Here we go again
The Chronicle of Higher Education has an interesting piece on administrative staff numbers which suggests that a 28% growth in Higher Education work force numbers is primarily due to additional administrative staff.
As report says
Other industries have found ways to outsource services that are not central to what they do, but higher education has invested more and more—as part of a strategy, he contended. Just as a cable company bundles channels together and makes you pay for them all, whether or not you watch them, colleges have bundled counseling, athletics, campus activities, and other services with the instructional side to justify charging more.
“All of those things they are bundling are adding to the price of attendance,” he said.
So, not a terribly helpful view.
And, naturally, people working in student services see things rather differently:
Patricia L. Leonard, vice chancellor for student affairs at the University of North Carolina at Wilmington, said that growth in student services might reflect colleges’ response to increased regulation and pressure from parents and policy makers.
Faculty members typically don\’t deal with legal disputes, government regulations, athletics compliance, or intervention in mental-health, sexual-assault, or disabilities issues—that’s the professional staff’s job, she said.
“When you put that all together, there may be increased staff, but it’s because campuses are trying to meet the need,” she said. “Any one case is extremely time-consuming.”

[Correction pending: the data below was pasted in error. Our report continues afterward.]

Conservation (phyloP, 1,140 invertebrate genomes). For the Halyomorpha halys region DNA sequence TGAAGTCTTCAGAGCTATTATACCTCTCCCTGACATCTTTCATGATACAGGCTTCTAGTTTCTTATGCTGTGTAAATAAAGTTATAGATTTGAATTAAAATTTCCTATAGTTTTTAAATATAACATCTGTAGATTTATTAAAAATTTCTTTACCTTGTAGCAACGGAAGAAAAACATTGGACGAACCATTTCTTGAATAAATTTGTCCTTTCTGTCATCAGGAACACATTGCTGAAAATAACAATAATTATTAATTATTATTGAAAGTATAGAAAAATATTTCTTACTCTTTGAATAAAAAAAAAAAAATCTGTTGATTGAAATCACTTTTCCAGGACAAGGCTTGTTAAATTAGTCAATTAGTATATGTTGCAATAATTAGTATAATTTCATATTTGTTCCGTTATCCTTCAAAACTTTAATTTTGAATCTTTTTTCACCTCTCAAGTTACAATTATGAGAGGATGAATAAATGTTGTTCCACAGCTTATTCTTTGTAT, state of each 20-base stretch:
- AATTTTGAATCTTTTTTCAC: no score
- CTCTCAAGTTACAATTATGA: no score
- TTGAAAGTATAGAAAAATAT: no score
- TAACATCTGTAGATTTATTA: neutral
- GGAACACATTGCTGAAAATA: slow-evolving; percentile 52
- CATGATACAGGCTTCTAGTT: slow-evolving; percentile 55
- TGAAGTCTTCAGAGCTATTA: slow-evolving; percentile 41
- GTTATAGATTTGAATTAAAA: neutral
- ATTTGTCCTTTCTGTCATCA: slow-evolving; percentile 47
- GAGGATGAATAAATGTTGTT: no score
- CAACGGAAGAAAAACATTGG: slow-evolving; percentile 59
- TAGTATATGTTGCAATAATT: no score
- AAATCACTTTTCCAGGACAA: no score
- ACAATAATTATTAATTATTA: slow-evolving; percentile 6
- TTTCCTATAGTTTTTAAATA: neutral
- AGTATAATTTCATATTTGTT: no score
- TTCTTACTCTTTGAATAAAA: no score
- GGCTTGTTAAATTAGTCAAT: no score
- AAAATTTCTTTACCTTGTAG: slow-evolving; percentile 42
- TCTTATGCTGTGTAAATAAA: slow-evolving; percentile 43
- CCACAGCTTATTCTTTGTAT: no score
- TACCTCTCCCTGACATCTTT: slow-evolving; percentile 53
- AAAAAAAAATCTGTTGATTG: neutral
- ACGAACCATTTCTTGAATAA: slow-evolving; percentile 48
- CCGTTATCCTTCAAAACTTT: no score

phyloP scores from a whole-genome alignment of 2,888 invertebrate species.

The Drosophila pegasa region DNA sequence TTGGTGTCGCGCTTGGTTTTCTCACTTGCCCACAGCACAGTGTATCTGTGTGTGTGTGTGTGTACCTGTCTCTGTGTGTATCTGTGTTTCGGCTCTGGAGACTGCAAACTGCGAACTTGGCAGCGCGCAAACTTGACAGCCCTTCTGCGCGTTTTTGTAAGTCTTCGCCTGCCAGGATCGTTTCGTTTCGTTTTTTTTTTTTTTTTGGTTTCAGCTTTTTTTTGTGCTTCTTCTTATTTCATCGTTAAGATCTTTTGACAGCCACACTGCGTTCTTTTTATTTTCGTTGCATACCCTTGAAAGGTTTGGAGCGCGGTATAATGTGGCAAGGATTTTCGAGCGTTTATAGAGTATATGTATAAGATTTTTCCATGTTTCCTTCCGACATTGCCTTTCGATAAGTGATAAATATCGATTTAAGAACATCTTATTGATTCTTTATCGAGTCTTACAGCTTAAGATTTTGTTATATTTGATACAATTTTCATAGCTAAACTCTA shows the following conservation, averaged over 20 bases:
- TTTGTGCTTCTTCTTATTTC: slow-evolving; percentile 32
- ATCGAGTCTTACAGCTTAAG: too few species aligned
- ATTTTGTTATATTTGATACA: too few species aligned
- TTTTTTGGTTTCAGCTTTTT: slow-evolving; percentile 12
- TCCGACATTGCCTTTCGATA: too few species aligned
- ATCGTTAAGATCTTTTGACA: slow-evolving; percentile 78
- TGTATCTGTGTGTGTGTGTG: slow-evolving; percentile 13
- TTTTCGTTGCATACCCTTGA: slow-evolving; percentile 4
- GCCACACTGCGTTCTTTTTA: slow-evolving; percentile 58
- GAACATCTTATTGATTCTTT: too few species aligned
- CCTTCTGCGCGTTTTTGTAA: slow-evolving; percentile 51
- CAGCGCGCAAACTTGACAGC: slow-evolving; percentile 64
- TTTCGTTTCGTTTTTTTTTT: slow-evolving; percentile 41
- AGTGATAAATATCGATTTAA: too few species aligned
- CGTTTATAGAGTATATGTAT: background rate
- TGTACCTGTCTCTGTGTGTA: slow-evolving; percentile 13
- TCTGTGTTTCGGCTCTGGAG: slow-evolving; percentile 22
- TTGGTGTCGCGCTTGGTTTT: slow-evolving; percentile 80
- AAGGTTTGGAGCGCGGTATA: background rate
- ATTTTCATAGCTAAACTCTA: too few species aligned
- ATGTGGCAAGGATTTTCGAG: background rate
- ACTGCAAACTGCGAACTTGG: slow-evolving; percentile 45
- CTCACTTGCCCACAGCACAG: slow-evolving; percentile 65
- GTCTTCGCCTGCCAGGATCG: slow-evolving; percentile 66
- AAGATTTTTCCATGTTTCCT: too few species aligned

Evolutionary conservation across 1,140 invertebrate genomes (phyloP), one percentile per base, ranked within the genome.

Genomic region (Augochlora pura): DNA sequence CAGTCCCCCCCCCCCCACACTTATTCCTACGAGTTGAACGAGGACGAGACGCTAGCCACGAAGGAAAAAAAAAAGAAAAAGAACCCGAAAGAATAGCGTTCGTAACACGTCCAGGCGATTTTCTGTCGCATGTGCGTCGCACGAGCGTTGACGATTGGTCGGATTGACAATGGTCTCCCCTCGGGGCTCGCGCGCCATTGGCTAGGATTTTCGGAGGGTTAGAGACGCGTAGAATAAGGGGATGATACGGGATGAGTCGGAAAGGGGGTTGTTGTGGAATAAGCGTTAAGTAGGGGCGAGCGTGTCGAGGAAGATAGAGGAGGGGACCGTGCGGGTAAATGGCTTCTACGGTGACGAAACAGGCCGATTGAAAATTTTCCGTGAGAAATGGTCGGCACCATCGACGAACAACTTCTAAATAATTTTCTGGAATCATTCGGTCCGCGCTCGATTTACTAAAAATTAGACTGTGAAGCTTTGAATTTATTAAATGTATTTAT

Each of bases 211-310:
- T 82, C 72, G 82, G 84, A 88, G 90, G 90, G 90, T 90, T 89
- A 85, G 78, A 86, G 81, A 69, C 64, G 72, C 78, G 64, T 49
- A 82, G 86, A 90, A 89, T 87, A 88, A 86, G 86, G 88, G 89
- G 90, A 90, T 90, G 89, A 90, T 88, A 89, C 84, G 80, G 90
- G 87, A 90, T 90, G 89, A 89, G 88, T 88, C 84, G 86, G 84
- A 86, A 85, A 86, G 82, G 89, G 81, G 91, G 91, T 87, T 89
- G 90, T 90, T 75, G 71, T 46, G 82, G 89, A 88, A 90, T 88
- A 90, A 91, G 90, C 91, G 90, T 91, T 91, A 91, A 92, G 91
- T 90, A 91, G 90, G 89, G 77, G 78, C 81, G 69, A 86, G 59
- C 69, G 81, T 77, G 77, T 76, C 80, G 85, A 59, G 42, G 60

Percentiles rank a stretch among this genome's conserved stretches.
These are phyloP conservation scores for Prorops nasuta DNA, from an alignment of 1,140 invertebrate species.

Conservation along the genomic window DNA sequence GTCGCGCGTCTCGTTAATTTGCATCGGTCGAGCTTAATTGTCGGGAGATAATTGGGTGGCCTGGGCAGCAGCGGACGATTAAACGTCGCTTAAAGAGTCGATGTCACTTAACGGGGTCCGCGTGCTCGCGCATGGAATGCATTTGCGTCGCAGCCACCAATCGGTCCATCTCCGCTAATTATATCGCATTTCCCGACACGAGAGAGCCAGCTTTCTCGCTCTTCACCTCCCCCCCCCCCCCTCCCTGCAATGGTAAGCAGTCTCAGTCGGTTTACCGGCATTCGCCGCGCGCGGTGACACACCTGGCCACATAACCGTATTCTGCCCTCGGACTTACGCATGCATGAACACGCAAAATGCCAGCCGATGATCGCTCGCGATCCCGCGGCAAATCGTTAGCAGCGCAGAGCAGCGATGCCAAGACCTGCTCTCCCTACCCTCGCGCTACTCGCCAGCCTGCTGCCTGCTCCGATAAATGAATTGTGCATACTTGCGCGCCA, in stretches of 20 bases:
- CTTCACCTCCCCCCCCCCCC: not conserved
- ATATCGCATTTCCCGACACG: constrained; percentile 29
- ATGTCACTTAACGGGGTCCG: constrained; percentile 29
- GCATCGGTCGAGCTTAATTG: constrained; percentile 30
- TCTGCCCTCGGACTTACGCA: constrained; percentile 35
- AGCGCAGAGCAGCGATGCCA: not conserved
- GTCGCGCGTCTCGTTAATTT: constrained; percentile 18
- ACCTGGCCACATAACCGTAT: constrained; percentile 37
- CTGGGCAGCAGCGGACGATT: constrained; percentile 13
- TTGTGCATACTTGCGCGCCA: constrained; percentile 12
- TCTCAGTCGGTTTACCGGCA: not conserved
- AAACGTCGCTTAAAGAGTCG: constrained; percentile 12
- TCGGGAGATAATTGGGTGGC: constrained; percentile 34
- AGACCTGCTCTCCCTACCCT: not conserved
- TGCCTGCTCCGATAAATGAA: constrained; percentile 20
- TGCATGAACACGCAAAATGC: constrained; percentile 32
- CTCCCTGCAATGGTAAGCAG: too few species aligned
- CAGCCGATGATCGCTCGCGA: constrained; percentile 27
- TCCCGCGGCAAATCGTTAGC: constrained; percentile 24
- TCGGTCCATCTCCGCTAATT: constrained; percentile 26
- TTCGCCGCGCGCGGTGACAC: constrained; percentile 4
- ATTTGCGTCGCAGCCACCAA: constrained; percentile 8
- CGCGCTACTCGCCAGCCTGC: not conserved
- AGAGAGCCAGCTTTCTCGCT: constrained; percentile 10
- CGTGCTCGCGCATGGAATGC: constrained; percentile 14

People have come to expect that education extends to activities outside the classroom, she said. Many of her staff members not only coordinate with instructors, but also teach classes.
“It’s an integrated approach,” she said, “and I don’t think that would happen if it were outsourced.”
We’ve been here before. A previous post on this subject made my position pretty clear on this issue I think:
In order for the academic staff to deliver on their core responsibilities for teaching and research it is essential that all the services they and the university need are delivered efficiently and effectively. There is not much point in hiring a world-leading scholar if she has to do her all her own photocopying, spend a day a week on the ‘phone trying to sort out tax issues or cut the grass outside the office every month because there aren’t any other staff to do this work. These services are required and staff are needed to do this work to ensure academics are not unnecessarily distracted from their primary duties.
So, there is a lot more to be done to support the student experience, a great deal more regulation to deal with and ever more support required to help academics do the best job they can. There will undoubtedly be scope for efficiencies too and the situation in the UK is nowhere near as dramatic as shown by this US data but still this does not point to immediate outsourcing as the solution to all of these concerns.